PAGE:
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See detailInterlayer and intralayer excitons in MoS2/WS2 and MoSe2/WSe2 heterobilayers
Torun, Engin UL; Miranda, Henrique P.C.; Molina-Sánchez, Alejandro et al

in Physical Review. B, Condensed Matter (2018), 97

Accurately described excitonic properties of transition metal dichalcogenide heterobilayers (HBLs) are crucial to comprehend the optical response and the charge carrier dynamics of them. Excitons in ... [more ▼]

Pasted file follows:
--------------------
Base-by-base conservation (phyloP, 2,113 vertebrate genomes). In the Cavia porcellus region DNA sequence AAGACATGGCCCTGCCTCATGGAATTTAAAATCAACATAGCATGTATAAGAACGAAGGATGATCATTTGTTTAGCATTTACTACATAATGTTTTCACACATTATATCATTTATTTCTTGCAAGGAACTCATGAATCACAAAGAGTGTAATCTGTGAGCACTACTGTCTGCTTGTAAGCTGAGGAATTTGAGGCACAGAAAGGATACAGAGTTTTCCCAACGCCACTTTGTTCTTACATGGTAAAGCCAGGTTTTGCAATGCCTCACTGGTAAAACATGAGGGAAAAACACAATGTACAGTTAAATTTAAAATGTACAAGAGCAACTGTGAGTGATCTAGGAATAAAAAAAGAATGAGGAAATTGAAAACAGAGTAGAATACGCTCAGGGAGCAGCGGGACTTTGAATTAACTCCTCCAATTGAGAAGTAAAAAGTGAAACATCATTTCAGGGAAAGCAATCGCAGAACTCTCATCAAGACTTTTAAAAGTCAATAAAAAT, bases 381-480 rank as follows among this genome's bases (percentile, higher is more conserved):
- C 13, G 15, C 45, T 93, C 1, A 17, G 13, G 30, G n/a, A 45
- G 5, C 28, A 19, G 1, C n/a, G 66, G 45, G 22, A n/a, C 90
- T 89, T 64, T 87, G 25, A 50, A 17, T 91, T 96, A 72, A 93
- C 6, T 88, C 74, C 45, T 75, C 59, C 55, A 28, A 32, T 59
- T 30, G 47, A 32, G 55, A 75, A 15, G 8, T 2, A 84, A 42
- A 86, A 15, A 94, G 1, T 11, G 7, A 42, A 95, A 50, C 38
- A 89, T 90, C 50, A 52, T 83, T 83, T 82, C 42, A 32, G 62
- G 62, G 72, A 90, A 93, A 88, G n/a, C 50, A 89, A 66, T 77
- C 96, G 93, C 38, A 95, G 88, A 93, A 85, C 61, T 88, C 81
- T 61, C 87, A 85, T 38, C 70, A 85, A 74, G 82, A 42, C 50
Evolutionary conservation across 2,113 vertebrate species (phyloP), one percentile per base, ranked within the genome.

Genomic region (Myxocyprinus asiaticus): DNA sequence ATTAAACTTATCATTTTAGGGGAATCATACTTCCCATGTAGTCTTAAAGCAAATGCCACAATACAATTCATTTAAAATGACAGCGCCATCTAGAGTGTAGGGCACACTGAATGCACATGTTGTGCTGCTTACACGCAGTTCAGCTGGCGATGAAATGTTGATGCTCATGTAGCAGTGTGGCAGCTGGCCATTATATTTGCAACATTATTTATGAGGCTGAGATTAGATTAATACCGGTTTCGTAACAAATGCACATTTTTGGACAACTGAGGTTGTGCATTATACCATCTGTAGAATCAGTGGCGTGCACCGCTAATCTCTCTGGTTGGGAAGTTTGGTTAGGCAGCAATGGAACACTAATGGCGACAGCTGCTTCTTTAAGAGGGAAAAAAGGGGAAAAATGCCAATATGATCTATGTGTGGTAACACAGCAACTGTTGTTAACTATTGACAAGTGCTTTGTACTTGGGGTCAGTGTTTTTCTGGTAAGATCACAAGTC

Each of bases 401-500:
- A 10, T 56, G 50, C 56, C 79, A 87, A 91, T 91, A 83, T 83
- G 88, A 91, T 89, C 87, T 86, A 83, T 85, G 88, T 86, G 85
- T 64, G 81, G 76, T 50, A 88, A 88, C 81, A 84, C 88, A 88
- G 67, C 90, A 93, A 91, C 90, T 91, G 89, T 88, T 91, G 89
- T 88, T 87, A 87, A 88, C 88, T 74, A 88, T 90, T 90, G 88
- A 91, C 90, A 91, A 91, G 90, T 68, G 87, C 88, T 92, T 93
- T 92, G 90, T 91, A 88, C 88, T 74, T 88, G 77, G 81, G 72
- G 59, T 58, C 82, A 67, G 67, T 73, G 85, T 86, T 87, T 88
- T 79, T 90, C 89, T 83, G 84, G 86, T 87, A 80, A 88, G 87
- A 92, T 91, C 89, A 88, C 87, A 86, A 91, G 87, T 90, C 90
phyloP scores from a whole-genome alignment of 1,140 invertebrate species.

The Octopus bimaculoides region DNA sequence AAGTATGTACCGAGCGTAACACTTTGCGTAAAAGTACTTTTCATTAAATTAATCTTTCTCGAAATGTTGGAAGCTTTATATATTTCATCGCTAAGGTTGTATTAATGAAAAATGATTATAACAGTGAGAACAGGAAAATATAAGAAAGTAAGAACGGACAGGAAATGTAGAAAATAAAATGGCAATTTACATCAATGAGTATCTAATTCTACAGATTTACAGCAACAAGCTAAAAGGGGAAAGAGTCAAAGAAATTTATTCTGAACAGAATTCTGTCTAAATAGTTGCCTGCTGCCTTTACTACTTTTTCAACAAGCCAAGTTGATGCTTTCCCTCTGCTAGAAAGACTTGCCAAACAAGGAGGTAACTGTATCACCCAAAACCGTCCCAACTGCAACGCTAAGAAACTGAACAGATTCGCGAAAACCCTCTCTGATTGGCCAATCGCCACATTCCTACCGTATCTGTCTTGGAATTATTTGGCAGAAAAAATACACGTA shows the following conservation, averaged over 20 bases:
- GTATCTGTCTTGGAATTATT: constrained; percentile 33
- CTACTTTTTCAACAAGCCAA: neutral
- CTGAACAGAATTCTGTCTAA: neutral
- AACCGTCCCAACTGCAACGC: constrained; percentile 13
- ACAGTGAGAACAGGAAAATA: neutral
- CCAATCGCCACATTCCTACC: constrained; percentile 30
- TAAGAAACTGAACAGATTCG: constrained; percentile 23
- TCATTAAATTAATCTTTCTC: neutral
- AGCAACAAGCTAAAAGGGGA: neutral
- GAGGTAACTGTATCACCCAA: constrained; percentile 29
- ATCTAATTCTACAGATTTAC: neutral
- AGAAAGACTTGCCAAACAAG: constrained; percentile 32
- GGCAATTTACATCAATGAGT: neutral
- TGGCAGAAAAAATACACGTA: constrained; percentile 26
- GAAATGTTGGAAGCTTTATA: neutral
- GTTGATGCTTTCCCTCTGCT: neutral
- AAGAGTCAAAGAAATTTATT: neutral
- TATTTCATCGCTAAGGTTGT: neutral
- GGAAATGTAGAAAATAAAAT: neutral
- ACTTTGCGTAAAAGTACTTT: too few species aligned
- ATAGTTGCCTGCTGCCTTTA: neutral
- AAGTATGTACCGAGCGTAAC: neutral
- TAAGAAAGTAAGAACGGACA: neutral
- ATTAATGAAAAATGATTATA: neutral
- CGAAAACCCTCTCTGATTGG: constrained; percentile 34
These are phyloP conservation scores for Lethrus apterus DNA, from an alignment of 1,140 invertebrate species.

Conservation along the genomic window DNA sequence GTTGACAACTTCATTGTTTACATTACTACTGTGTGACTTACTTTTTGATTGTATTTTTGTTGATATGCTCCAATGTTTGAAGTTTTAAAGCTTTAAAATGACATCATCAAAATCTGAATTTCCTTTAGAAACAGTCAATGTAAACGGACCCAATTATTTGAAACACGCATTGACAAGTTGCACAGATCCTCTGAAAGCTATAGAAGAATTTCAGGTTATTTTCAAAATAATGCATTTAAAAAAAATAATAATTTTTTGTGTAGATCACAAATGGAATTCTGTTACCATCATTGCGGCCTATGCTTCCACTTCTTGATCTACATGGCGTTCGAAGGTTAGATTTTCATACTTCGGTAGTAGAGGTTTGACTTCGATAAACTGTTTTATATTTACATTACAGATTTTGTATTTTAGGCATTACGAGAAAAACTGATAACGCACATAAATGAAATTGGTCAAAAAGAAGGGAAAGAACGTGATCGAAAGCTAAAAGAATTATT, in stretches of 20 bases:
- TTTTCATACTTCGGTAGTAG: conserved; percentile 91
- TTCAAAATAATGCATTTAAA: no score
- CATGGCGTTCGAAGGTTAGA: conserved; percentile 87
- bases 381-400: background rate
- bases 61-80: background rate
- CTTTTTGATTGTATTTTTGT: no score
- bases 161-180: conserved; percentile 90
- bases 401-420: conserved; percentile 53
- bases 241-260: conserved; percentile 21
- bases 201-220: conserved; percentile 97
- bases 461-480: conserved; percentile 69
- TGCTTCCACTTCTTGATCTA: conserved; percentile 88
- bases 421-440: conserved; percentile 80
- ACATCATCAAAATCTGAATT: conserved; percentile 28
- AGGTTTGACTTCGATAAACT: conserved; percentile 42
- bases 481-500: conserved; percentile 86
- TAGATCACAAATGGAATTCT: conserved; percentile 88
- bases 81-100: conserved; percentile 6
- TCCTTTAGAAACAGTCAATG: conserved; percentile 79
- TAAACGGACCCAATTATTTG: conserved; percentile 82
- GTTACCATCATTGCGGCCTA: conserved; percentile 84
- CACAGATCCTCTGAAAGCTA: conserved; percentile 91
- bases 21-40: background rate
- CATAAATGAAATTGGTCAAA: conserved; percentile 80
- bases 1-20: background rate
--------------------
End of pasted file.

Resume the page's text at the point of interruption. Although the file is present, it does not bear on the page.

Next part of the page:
Accurately described excitonic properties of transition metal dichalcogenide heterobilayers (HBLs) are crucial to comprehend the optical response and the charge carrier dynamics of them. Excitons in multilayer systems possess an inter- or intralayer character whose spectral positions depend on their binding energy and the band alignment of the constituent single layers. In this paper, we report the electronic structure and the absorption spectra of MoS2/WS2 and MoSe2/WSe2 HBLs from first-principles calculations. We explore the spectral positions, binding energies, and the origins of inter- and intralayer excitons and compare our results with experimental observations. The absorption spectra of the systems are obtained by solving the Bethe-Salpeter equation on top of a G0W0 calculation, which corrects the independent-particle eigenvalues obtained from density-functional theory. Our calculations reveal that the lowest energy exciton in both HBLs possess an interlayer character which is decisive regarding their possible device applications. Due to the spatially separated nature of the charge carriers, the binding energy of interlayer excitons might be expected to be considerably smaller than that of intralayer ones. However, according to our calculations, the binding energy of lowest energy interlayer excitons is only ∼20% lower due to the weaker screening of the Coulomb interaction between layers of the HBLs. Therefore, it can be deduced that the spectral positions of the interlayer excitons with respect to intralayer ones are mostly determined by the band offset of the constituent single layers. By comparing oscillator strengths and thermal occupation factors, we show that in luminescence at low temperature, the interlayer exciton peak becomes dominant, while in absorption it is almost invisible. [less ▲]

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